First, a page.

M350 Media Centre
Note: This tutorial is totally outdated. It has been left on this site for reference only.
With soaring electricity prices I decided to build a green media centre. The specs I want for this media centre are:
- Tiny case
- Low power comsumption processor
- Nvidia graphics processor
- 1TB storage
- Dual high definition tuners
- Bluetooth remote control/keyboard
- Nearly silent
Getting all the components to build this tiny media centre has been a bit difficult. Some of the parts I was able to find in Australia, other parts I had to get from China and other parts from the US.
The smallest case I could find was the M350 mini itx enclosure. This case allows air circulation by having holes all over, which makes it perfect for a silent system as no fans might be required.
It is hard to imagine how small this case is, so I decided to take a picture with a 375ml soft drink beside it.
There is an excellent review of this care here.
This motherboard has a dual-core Intel® Atom™ processor D525 which uses very little power. It also has an integrated next generation NVIDIA ION graphics processor.
1W @ OFF
2W @ Sleep
26W @ Idle
30W @ 1080p h.264 mkv
It has HDMI & DVI-D videooutputs, SPDIF output, analog audio output and 2 USB 3 ports, which makes it perfect for a media centre.
The only disadvantage I could find about this board is that it needs a fan. When I tried to use it fanless, temperature went up to the roof to arounf 80 degrees. I had to install a nearly silent fan on this system to cool it down. Now it runs around 45 degrees when playing a 1080p video.
To find more information about this board check the official site.
Click the following link to Make the Audio of the Asus AT5IONT-I MiniITX Motherboard work in Linux.
If you want to use a DVI to HDMI cable and you still want to get audio on that monitor, you might have to use a trick to disable the hdmi audio from the edid information of the monitor. This way the monitor will use analog input instead of the hdmi audio input that most likely will have no sound. Check the DVI to HDMI analog audio section.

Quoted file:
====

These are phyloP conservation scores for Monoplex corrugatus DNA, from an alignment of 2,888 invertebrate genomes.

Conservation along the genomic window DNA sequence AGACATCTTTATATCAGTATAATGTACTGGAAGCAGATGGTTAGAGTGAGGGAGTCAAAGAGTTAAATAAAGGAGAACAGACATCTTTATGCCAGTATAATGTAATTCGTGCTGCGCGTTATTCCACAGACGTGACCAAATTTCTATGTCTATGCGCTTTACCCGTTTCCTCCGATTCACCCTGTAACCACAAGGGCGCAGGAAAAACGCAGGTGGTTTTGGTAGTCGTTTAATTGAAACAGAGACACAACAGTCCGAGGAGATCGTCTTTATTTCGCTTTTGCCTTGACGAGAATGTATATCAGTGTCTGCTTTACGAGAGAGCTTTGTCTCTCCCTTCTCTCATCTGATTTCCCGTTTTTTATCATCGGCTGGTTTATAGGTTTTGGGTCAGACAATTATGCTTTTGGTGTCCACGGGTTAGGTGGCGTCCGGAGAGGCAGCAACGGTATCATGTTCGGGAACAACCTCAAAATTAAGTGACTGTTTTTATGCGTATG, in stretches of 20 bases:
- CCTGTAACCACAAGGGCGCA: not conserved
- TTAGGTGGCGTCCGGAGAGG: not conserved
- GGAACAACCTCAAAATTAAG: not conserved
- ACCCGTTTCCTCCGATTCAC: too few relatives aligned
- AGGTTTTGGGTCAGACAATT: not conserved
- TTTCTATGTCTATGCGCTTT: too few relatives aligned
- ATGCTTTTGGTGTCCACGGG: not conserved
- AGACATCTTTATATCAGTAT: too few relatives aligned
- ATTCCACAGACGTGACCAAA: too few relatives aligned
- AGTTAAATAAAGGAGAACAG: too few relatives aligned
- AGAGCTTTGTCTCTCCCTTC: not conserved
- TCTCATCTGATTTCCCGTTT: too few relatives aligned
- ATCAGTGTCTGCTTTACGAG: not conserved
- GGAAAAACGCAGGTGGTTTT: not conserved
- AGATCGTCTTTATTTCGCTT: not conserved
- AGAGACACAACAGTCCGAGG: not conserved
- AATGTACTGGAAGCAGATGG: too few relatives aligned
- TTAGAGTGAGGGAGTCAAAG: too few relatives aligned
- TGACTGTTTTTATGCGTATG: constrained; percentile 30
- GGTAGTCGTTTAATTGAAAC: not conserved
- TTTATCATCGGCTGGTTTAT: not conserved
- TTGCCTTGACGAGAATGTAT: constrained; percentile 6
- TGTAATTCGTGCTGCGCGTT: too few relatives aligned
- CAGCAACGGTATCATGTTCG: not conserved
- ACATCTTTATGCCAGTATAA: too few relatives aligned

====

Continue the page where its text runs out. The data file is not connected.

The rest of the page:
To be able to build a mini media centre I had tu use a notebook hard drive. The good news is that some manufacturers have started to build notebook hard drives with capacities of up to 1TB like this Toshiba hard drive I'm using.
The other advantage of using notebook drives is the low power comsumption. This hard drive has a peak power consumption of 4.5 watts.
You can check the specs of this drive here.
I'm using dual HD tuners in a USB stick. This is one of the few tuners that has a dual tuner inside a USB stick. It would also fit inside the tiny case so it doesn't have to be kept outside the media centre.
More information about this tuner can be found here.
I decided to give it a try to this remote control from Deal Extreme.
Unfortunately, this remote didn't work properly on Linux.
Fortunately, there are a few tools out there that can make this remote control work perfectly on Linux.
I really don't understand why they keep adding the mouse functionality in these remotes. I find it completely useless. You can disable it by pressing the blue key (toggle).
In you want to integrate the Wireless Multimedia Infrared IR Remote Controller - Deal Extreme 34435 click here for the instructions.
I'd like the possibility of putting this media centre behind a tv or inside some furniture. Infrared remote controls require a direct visual link between the remote control and the remote control receiver. By using a bluetooth adaptor I can use a bluetooth remote control and a bluetooth keyboard to interact with the media centre without direct visual connection.
To connect the bluetooth and the USB tuner internally, I'm using a USB to motherboard headers connector. To be able to connect an external antenna to the case, I'm using a pal to f-connector adapter.
Putting it all together
The following pictures show how the whole media centre gets assembled.